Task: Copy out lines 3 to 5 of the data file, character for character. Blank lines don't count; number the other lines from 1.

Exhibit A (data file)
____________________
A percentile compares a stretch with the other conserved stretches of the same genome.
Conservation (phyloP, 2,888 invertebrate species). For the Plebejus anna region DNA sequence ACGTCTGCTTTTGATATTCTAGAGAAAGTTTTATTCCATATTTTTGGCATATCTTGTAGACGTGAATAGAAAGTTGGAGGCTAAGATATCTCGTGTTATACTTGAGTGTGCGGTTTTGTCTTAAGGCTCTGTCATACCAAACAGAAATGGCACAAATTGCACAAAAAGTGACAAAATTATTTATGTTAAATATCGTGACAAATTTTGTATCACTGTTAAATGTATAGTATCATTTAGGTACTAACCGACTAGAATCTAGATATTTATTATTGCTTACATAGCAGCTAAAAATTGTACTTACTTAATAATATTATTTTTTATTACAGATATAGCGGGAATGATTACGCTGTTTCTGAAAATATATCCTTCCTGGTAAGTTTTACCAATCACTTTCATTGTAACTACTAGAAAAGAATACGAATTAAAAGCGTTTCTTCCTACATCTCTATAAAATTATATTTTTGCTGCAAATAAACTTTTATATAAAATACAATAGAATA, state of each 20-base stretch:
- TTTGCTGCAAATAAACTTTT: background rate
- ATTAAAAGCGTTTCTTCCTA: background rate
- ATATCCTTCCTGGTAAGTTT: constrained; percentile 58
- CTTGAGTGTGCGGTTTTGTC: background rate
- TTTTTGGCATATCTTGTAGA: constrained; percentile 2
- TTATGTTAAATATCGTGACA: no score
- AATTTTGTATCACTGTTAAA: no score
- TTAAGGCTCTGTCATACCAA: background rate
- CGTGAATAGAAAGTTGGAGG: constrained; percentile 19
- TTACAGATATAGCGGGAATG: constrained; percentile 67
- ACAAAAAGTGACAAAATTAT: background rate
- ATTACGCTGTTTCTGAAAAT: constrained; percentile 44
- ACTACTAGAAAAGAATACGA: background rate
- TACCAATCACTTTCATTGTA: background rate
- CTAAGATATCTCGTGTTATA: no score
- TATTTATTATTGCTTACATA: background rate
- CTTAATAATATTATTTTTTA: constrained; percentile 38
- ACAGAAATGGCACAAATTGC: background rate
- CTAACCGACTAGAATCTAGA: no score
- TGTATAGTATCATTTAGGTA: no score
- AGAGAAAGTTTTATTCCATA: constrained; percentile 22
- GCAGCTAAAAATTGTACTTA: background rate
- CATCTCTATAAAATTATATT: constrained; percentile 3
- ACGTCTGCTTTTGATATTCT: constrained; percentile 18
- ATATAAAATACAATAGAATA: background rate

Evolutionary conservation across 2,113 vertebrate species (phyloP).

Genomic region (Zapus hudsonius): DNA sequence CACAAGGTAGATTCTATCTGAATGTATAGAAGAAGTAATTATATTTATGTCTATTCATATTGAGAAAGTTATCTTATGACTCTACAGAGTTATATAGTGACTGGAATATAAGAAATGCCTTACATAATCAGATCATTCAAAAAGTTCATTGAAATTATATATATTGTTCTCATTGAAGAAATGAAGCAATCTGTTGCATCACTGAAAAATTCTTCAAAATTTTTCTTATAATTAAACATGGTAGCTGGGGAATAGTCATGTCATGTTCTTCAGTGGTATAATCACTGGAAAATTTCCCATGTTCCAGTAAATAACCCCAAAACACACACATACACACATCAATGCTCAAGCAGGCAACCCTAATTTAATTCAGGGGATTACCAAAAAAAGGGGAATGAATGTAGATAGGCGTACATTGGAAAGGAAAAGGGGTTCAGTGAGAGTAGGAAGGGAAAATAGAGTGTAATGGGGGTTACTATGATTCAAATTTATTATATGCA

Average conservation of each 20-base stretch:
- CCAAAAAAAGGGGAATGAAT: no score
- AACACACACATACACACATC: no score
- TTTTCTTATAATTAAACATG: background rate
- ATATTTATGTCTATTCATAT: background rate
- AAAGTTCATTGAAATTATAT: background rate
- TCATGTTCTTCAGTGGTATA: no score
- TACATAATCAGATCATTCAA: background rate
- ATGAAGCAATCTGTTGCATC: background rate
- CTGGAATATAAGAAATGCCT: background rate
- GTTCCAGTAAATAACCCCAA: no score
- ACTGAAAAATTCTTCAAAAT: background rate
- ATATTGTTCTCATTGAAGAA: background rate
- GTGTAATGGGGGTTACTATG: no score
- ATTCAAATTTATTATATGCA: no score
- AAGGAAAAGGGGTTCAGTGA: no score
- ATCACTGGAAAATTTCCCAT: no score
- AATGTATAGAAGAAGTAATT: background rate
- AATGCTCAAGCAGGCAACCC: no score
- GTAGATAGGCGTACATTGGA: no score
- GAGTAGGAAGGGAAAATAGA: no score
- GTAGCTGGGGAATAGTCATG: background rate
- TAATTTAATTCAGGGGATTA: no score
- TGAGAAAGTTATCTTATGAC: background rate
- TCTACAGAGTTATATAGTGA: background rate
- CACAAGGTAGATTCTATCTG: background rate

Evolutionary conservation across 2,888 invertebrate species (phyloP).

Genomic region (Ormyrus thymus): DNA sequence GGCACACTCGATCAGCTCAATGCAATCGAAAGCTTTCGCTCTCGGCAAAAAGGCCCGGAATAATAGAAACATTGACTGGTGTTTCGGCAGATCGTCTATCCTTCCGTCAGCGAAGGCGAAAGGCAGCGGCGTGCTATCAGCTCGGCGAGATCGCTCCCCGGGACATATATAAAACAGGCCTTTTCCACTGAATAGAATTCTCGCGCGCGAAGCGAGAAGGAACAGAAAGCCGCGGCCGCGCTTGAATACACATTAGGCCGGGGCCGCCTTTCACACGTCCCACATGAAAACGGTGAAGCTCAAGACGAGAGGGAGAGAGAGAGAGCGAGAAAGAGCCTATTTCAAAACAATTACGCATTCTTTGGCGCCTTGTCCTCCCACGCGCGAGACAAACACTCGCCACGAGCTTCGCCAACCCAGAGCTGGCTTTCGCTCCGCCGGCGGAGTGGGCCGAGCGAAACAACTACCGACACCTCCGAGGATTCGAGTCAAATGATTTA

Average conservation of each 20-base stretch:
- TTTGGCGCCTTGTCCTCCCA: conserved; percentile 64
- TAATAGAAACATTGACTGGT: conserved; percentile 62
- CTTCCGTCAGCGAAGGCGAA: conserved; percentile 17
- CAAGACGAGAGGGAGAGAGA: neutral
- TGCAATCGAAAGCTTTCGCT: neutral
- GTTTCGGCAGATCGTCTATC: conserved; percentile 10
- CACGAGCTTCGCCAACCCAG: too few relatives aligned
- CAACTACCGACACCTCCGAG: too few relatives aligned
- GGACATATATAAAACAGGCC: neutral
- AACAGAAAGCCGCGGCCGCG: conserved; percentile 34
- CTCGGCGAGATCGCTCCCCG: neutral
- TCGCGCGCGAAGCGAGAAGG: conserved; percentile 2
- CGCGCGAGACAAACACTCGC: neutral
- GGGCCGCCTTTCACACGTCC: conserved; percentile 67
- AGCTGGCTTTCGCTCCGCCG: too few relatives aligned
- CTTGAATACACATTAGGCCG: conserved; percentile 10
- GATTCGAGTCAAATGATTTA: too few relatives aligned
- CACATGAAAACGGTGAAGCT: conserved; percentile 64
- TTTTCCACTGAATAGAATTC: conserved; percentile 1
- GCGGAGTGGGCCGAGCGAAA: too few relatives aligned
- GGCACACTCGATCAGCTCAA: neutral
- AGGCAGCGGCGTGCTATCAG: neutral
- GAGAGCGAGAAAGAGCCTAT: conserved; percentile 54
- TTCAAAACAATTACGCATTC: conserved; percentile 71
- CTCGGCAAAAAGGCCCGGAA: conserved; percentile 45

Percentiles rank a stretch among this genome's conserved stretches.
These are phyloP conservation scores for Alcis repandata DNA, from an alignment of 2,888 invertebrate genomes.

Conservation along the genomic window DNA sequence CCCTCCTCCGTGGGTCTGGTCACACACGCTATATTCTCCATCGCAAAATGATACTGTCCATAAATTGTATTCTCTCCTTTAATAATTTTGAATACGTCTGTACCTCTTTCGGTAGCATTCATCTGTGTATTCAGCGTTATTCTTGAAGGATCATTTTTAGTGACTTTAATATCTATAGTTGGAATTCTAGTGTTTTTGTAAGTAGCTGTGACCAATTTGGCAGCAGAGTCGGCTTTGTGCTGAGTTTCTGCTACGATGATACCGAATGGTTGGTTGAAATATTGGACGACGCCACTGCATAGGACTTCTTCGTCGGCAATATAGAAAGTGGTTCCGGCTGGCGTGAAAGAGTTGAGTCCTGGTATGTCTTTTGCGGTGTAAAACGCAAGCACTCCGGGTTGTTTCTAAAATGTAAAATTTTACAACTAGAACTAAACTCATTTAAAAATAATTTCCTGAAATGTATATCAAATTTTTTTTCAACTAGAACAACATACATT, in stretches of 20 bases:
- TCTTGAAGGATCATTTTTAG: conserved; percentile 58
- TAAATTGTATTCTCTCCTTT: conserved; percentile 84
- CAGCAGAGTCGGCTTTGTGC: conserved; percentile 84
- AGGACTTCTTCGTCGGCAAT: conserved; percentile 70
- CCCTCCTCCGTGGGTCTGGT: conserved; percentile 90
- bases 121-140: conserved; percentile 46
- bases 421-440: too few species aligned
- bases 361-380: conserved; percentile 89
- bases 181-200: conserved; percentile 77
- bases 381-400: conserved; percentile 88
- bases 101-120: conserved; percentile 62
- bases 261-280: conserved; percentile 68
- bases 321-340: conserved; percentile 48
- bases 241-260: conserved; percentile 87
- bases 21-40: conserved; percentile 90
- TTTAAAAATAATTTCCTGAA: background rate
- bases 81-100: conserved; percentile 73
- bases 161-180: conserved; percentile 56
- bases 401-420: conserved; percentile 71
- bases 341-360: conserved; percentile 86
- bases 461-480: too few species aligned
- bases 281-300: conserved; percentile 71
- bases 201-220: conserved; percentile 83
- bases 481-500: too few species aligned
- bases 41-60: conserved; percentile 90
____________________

- TTTGCTGCAAATAAACTTTT: background rate
- ATTAAAAGCGTTTCTTCCTA: background rate
- ATATCCTTCCTGGTAAGTTT: constrained; percentile 58